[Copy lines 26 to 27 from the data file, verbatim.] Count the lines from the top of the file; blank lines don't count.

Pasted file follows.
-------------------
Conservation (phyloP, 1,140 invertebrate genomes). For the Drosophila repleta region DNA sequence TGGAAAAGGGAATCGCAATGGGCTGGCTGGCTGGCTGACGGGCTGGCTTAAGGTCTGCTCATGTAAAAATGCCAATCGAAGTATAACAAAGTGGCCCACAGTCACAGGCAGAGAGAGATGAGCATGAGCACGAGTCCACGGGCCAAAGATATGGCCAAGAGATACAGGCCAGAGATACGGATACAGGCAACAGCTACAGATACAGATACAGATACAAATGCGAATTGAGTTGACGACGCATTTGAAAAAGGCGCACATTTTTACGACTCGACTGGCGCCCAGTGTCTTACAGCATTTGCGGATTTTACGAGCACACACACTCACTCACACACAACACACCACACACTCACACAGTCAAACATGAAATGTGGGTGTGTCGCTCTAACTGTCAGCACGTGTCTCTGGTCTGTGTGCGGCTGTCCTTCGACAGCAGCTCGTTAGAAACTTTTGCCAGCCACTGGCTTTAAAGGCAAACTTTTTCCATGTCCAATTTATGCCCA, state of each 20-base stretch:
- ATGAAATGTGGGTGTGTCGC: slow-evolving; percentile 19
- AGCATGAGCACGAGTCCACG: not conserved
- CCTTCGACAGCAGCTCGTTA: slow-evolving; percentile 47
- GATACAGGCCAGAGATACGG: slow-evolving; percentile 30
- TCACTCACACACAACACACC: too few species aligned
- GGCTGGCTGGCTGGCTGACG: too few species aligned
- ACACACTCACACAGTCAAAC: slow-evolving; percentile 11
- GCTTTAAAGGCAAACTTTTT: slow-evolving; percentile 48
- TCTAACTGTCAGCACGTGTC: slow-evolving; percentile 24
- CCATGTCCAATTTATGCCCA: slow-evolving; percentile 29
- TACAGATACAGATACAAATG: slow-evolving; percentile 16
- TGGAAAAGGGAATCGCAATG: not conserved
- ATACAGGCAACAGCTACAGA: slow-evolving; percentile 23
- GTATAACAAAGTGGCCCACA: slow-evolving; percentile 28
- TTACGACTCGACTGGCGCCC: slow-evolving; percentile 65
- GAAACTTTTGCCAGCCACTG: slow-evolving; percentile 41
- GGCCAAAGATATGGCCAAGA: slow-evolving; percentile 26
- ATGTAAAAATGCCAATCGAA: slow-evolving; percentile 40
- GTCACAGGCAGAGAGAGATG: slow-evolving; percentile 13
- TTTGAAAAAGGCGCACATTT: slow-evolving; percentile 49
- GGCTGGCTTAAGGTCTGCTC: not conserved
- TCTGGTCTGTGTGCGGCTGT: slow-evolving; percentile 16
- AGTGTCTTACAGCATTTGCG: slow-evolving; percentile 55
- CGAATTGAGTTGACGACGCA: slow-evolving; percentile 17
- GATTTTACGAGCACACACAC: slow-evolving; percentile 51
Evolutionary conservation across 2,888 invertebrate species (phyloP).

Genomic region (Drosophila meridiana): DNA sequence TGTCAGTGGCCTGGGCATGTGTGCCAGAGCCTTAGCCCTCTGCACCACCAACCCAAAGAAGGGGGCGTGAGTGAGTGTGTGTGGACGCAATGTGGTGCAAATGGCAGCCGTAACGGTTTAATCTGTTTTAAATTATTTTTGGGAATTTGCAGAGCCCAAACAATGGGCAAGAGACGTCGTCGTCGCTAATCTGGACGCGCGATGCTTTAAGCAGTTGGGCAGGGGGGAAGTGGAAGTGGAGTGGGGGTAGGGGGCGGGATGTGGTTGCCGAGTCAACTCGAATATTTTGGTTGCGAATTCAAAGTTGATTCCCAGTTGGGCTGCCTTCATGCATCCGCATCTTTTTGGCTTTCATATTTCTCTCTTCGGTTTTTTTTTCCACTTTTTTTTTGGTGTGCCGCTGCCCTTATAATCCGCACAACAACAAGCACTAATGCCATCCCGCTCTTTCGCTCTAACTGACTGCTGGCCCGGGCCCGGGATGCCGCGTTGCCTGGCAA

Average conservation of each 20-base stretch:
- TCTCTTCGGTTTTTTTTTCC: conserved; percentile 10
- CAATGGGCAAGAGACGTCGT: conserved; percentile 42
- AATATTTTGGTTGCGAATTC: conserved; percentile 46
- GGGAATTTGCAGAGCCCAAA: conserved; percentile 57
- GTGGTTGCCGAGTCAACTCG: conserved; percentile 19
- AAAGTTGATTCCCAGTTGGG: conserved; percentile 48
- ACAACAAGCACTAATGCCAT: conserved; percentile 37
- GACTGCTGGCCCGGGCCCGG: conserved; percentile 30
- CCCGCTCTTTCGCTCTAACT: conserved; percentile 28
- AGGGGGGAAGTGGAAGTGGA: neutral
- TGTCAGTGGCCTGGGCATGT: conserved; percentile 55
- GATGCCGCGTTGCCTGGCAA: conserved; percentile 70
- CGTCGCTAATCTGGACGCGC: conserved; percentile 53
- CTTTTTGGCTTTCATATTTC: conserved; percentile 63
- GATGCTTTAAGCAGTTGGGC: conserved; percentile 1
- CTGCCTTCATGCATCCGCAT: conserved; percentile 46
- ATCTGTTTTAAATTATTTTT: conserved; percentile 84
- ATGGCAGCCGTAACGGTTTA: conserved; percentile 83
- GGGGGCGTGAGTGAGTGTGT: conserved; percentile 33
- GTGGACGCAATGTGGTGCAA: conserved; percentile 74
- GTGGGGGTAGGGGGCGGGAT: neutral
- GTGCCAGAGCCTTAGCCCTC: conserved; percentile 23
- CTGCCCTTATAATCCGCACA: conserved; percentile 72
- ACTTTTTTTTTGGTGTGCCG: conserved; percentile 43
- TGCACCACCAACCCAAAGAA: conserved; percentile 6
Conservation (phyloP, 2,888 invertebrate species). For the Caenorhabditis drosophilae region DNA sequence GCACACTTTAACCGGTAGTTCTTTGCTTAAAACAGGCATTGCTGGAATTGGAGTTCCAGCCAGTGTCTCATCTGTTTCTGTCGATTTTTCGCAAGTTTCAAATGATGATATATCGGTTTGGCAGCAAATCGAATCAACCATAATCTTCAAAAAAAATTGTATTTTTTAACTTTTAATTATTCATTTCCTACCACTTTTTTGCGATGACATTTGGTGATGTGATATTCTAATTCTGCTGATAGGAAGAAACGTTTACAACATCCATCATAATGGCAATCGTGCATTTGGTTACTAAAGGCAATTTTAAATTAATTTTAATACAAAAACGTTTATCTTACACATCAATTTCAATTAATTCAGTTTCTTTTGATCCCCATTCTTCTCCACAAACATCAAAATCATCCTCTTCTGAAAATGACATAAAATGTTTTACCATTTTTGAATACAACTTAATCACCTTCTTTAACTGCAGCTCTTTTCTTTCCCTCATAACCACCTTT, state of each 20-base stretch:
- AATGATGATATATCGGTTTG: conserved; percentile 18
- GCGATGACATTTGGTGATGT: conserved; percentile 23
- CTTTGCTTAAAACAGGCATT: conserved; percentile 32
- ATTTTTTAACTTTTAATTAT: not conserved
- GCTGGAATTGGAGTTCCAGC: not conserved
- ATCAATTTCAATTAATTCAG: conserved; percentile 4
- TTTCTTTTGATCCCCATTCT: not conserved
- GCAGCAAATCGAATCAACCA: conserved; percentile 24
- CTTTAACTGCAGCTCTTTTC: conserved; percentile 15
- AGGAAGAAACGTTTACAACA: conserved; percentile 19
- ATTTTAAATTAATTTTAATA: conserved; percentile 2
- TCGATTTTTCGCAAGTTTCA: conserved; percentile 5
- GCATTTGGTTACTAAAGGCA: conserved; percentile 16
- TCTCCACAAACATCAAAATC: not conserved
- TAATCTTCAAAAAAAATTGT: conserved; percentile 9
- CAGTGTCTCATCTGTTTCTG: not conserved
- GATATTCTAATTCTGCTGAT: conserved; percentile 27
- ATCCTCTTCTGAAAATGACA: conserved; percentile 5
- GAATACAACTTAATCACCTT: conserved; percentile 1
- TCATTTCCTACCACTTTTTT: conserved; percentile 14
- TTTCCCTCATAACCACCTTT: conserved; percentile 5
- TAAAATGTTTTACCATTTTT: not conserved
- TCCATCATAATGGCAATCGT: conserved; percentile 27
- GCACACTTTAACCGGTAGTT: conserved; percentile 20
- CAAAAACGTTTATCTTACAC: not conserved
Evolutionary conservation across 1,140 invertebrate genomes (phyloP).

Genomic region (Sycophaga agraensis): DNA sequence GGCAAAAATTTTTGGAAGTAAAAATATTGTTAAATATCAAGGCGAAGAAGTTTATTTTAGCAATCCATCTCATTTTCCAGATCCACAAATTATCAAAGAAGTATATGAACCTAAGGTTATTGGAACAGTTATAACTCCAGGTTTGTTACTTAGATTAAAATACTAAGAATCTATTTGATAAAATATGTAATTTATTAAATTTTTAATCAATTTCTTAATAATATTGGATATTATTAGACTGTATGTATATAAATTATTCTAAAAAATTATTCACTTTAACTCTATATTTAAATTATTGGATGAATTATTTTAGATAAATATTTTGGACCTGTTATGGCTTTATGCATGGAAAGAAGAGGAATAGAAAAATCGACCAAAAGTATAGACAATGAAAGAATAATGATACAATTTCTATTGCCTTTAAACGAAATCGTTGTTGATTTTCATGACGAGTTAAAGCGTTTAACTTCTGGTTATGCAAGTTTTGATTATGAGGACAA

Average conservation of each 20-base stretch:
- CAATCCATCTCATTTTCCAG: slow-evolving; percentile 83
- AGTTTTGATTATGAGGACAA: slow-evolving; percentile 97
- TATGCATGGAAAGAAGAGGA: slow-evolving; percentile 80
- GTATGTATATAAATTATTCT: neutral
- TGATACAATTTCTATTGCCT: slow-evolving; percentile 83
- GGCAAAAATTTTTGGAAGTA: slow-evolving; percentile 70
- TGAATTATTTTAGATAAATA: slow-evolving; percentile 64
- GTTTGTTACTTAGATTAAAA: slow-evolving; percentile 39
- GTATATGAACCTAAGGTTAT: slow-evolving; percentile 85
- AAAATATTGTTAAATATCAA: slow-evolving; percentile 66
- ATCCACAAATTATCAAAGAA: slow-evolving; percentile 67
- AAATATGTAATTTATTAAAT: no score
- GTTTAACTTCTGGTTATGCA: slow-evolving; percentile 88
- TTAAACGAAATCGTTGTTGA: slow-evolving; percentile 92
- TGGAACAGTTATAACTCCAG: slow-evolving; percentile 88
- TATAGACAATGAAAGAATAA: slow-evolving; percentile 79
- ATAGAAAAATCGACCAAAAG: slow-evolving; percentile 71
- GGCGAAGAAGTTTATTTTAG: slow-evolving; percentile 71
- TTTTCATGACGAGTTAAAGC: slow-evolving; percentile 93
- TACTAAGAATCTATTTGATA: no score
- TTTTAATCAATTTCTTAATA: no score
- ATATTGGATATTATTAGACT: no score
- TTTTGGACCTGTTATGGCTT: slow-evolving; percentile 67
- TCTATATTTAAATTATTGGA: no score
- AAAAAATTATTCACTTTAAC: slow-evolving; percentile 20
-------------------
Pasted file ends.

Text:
- GATTTTACGAGCACACACAC: slow-evolving; percentile 51
Evolutionary conservation across 2,888 invertebrate species (phyloP).